Richard Cordray, director of the Consumer Financial Protection Bureau.


Richard Cordray, director of the Consumer Financial Protection Bureau.

A coalition of seven New York state senators, four assemblymembers, one borough president, 25 councilmembers, a city agency and dozens of community groups, advocacy organizations and unions is pushing federal consumer watchdogs to create stronger rules governing payday loans — or at least not create regulations that undermine New York State’s strong barriers to predatory products.

In a letter to the Consumer Financial Protection Bureau (CFPB) sent on Friday, the group writes, “We are extremely concerned that a weak CFPB rule will play right into the hands of the payday lending industry, providing it with ammunition needed to defeat strong laws like we have in New York.”

The CFOB has received an avalanche of opinion on its proposed rules on “Payday, Vehicle Title, and Certain High-Cost Installment Loans,” issued in draft form back in July and open for public comments through last Friday. The rules would impose some restrictions on the issuance short-term, high-interest-rate loans, like forcing the lenders to evaluate borrowers’ ability to repay. But the proposed language also creates exceptions to those requirements that concern advocates.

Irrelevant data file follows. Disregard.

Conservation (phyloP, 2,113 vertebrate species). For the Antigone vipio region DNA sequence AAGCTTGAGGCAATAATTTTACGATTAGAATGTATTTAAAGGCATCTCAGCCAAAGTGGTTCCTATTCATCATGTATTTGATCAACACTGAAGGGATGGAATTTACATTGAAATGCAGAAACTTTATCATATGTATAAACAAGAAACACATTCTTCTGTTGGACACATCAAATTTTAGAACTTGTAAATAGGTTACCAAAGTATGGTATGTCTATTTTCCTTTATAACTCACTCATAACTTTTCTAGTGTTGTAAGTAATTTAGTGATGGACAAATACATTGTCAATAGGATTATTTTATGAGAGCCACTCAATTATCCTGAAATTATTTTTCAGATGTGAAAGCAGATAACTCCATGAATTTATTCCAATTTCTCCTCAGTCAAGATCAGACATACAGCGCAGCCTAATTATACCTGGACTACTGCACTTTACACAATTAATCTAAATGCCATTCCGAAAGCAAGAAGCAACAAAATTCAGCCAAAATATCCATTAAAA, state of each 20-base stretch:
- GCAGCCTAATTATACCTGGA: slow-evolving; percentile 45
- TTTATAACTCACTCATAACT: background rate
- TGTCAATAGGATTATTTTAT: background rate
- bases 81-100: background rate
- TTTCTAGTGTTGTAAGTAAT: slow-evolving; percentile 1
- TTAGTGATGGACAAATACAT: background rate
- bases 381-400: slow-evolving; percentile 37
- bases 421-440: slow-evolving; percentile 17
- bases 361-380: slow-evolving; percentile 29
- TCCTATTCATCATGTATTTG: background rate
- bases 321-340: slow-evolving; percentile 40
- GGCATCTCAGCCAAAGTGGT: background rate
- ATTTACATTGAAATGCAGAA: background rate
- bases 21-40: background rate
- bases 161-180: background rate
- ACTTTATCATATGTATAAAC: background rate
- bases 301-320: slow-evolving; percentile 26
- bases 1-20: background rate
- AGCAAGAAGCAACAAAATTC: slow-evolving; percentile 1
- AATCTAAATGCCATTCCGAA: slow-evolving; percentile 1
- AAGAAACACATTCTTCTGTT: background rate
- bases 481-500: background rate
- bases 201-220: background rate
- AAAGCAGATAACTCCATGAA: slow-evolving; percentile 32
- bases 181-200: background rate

The letter from the New York coalition calls for closing those loopholes, and asks the CFPB to “strengthen the enforceability of strong state consumer protection laws, by providing that offering, making, facilitating, servicing, or collecting loans that violate state usury or other consumer protection laws is an unfair, deceptive, and abusive act or practice (UDAAP) under federal law.” In other words, they want to preserve New York’s more aggressive rules if the federal ones turn out wimpy.

Read the letter here and the proposed rules here.

In 2012, City Limits reported that despite New York’s strict rules against payday lending, loan firms were finding ways to offer those loans in the state.